Full episodes of The Daily Show and The Colbert Report are no longer available on Comedy Central’s websites thanks to a fight between parent company Viacom and satellite TV provider DirectTV.
The Los Angeles Times reported that Viacom has opted to cut back on the number of full television episodes it offers on the Internet after pressure from DirecTV, which stopped carrying 26 Viacom channels this week, including MTV, Nickelodeon, VH1, BET and others.
Viacom did not announce the plan to remove full episodes of some of its most popular shows, including Spongebob Squarepants and Jersey Shore, leaving hopeful viewers confounded at an apology message on Thursday morning that encouraged them to watch brief clips of the shows instead. Strangely enough, while full episodes of The Daily Show and The Colbert Report were unavailable via their own websites, they were still being offered through Hulu.com.
In a statement published to the DirecTV website, CEO Mike White claimed that Viacom forced the satellite provider to remove the channels or face legal action. “At the very least, we feel that Viacom should give your family the choice to pay for only those channels that you watch, but so far they’ve refused,” he added, claiming Viacom had sought an additional $1 billion for its channels.
Viacom disputed DirecTV’s claim, a video of which has been playing on loop where the missing channels used to reside. “[The] last proposal DirecTV had made was lower than anyone else pays in the industry, and a deal we said we would not do out of fairness to other distributors,” Denise Denson, Viacom’s VP in charge of content distribution and marketing, claimed in prepared text. “It is essentially the same proposal they had been talking about for three weeks, and one we continually said we would not do.”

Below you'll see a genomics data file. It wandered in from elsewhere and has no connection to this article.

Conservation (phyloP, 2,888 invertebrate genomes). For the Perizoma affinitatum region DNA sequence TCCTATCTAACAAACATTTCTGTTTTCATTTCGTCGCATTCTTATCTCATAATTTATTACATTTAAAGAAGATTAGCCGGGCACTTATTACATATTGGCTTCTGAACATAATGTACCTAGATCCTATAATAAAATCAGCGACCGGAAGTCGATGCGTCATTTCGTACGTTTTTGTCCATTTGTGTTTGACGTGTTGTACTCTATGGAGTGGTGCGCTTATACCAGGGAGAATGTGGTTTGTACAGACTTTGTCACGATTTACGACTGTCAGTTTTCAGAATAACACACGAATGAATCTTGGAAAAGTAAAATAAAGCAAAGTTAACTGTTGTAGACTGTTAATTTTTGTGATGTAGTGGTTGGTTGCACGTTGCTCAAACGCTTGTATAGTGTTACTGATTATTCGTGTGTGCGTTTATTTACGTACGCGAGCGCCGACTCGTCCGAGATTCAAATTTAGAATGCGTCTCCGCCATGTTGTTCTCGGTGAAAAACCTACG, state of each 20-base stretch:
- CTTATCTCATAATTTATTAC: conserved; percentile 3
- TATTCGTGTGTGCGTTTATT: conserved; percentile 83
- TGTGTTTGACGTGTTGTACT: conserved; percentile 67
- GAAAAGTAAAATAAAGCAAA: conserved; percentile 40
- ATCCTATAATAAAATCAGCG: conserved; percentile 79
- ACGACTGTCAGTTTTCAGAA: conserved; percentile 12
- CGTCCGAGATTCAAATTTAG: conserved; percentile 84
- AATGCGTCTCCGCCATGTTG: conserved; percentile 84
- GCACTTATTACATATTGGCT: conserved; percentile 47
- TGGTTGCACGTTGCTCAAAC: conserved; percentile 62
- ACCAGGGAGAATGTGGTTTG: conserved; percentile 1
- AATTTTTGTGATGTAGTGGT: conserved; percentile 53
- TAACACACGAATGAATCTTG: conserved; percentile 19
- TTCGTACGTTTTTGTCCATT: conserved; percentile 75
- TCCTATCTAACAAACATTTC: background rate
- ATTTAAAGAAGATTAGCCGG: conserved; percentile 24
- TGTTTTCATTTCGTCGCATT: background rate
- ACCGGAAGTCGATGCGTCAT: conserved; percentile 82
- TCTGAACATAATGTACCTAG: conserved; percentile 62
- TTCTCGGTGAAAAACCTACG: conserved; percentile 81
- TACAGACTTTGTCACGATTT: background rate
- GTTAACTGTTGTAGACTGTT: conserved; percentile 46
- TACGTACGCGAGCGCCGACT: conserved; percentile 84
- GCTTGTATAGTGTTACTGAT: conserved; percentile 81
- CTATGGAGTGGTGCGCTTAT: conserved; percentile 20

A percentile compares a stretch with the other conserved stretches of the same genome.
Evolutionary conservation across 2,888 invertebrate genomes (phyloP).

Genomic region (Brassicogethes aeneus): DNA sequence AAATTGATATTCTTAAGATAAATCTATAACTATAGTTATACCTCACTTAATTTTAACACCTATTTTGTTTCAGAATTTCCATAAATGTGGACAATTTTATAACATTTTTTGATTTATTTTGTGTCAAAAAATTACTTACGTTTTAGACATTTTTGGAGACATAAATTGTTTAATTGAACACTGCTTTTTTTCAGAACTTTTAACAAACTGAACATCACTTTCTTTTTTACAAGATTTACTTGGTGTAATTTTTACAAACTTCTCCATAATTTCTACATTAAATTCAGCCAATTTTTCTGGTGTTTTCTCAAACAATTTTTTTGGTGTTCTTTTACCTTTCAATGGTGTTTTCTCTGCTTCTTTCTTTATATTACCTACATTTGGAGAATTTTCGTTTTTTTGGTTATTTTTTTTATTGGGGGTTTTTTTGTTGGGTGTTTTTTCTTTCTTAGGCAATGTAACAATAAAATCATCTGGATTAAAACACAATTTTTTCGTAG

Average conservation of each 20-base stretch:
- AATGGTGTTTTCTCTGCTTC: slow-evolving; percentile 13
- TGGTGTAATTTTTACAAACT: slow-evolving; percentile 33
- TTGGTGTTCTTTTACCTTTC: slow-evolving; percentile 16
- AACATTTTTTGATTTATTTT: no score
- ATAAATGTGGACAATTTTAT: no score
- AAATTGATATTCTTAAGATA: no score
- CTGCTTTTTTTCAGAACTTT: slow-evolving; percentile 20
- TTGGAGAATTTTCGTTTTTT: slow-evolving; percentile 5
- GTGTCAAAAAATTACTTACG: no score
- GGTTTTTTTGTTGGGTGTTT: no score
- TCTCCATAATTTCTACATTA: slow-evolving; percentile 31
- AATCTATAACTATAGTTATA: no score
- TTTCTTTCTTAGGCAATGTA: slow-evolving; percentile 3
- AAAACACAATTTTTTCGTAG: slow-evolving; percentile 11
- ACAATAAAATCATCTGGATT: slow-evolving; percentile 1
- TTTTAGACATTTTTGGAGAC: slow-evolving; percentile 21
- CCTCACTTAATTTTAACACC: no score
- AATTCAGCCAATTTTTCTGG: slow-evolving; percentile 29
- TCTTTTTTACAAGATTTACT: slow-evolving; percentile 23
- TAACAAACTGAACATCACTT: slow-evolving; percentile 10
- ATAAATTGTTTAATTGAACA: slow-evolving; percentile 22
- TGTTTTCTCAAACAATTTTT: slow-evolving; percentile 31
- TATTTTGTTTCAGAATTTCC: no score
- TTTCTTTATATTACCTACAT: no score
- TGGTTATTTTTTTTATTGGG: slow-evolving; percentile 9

Viacom’s drastic move of pulling some of its most popular shows off the Internet appears to be a show of good faith in its closed-door negotiations with DirecTV, meant to illustrate that it is willing to curb online distribution to shore up subscription-based viewership. That means it also could be temporary. But until either party concedes its position and begins working toward compromise, it’s looking like there will be no more Daily Show for netizens sans TV.
Stephen C. Webster
Stephen C. Webster is the senior editor of Raw Story, and is based out of Austin, Texas. He previously worked as the associate editor of The Lone Star Iconoclast in Crawford, Texas, where he covered state politics and the peace movement’s resurgence at the start of the Iraq war. Webster has also contributed to publications such as True/Slant, Austin Monthly, The Dallas Business Journal, The Dallas Morning News, Fort Worth Weekly, The News Connection and others. Follow him on Twitter at @StephenCWebster.
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